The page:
Standing on the shoulders of giants: Let the compiler tell you what the ABI is
A necessary (but not sufficient) condition for verifying that your handwritten assembly language conforms to the ABI is to compare it to something that definitely conforms to the ABI, namely, a compiler for that ABI.
In my various historical CPU architecture series, I had to figure out the calling convention. Sometimes I was able to find documentation. Sometimes I had to infer documentation from comments. And sometimes I just had to treat the compiler as an oracle: To see what the calling convention is for a particular scenario, code up that scenario, send it through the compiler, and see what comes out.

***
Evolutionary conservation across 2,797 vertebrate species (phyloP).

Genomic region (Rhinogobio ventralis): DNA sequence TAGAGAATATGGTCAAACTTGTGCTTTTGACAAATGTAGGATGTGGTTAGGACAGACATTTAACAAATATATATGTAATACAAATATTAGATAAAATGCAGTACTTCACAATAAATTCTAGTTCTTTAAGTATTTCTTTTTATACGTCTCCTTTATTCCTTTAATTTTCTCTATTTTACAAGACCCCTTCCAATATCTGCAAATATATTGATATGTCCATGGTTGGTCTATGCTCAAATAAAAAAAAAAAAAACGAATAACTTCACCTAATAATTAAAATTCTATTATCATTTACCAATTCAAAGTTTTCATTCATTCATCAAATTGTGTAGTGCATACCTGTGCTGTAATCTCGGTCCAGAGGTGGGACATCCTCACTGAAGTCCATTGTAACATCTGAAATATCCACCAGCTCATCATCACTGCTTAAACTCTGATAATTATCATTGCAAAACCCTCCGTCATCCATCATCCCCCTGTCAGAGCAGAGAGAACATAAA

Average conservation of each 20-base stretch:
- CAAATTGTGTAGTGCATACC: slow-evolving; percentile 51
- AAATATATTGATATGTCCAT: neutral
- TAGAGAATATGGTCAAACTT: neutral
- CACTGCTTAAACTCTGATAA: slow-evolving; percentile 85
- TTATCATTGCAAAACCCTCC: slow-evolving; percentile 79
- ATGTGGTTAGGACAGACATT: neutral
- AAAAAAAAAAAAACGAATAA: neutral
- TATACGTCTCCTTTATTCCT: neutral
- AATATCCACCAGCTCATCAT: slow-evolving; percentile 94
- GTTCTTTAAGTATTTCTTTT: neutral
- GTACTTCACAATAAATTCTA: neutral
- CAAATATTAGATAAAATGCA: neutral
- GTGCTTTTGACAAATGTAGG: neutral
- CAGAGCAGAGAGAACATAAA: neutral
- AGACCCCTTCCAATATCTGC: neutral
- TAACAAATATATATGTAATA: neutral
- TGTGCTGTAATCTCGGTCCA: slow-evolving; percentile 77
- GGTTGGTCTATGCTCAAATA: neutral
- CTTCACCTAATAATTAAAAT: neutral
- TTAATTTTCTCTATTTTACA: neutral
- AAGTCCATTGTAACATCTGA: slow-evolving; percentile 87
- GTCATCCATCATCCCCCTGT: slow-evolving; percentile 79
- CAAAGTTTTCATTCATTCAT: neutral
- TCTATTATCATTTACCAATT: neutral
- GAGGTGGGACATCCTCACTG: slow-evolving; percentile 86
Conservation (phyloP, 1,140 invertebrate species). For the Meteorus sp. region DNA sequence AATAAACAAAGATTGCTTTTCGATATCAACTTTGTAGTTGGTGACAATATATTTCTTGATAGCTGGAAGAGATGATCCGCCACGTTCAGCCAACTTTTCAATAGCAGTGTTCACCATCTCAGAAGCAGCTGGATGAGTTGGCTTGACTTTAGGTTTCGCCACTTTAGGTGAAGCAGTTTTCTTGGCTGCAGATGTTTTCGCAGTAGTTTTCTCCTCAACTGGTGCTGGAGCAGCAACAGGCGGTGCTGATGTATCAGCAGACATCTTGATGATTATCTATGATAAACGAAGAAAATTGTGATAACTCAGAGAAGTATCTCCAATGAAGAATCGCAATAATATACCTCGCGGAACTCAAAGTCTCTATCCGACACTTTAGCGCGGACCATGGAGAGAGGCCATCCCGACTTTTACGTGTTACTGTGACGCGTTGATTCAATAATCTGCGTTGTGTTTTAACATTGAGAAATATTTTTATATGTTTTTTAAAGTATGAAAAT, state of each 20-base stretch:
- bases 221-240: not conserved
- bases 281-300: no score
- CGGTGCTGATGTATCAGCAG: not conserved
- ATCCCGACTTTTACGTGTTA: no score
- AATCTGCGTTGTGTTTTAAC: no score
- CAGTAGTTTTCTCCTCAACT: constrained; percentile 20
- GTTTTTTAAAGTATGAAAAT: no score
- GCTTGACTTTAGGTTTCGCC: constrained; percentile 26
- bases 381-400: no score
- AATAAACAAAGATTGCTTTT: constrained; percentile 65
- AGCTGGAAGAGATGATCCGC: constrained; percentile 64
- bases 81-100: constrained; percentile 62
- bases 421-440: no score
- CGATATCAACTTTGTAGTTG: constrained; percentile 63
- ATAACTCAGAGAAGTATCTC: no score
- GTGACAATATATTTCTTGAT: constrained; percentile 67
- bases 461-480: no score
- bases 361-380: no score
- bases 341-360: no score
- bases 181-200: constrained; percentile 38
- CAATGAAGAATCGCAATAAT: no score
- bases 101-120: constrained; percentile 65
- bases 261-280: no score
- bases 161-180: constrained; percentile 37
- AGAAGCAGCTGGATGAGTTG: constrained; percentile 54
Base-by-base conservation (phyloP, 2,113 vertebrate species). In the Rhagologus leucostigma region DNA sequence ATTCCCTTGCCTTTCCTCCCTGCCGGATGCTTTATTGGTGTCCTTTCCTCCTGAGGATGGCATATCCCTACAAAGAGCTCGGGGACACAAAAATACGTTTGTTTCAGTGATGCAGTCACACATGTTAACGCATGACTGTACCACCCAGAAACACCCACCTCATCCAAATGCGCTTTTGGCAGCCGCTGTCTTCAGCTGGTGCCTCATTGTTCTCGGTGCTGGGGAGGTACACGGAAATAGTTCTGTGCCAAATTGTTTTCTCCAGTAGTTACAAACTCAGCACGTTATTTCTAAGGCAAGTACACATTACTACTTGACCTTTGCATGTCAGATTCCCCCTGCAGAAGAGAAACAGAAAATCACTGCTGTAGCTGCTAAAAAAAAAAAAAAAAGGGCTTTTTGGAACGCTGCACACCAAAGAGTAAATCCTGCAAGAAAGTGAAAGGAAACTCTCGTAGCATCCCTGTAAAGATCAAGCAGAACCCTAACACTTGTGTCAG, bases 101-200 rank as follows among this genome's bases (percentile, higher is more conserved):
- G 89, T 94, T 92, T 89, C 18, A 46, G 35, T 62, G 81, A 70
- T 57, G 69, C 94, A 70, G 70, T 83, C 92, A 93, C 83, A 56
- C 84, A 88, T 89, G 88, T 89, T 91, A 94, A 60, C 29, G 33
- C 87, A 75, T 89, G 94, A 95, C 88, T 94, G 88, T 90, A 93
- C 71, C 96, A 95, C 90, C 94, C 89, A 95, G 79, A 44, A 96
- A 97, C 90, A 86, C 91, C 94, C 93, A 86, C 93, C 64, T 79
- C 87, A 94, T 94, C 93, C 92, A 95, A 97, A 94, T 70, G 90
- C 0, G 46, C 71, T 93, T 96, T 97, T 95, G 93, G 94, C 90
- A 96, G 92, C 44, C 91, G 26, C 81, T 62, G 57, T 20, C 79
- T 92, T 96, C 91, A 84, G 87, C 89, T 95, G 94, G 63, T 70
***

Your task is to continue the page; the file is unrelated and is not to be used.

The compiler is what created the operating system, so even if the compiler doesn’t follow the de jure ABI, what it produces is the de facto ABI.
Mind you, matching the compiler output is a necessary but not sufficient condition. There may be other things that are part of the ABI (like exception unwind codes and stack alignment) which are not immediately visible in the compiler output. But at least you’ll know that you at least got the parameters in the right place.
Reminds me of writing software to handle tax laws. The law may have said one thing, but the person who designed the tax form clearly implemented something different. If you submitted data correctly according to the law, you’d get audited; and if you submitted data as the form asked for it, you’d be in the clear.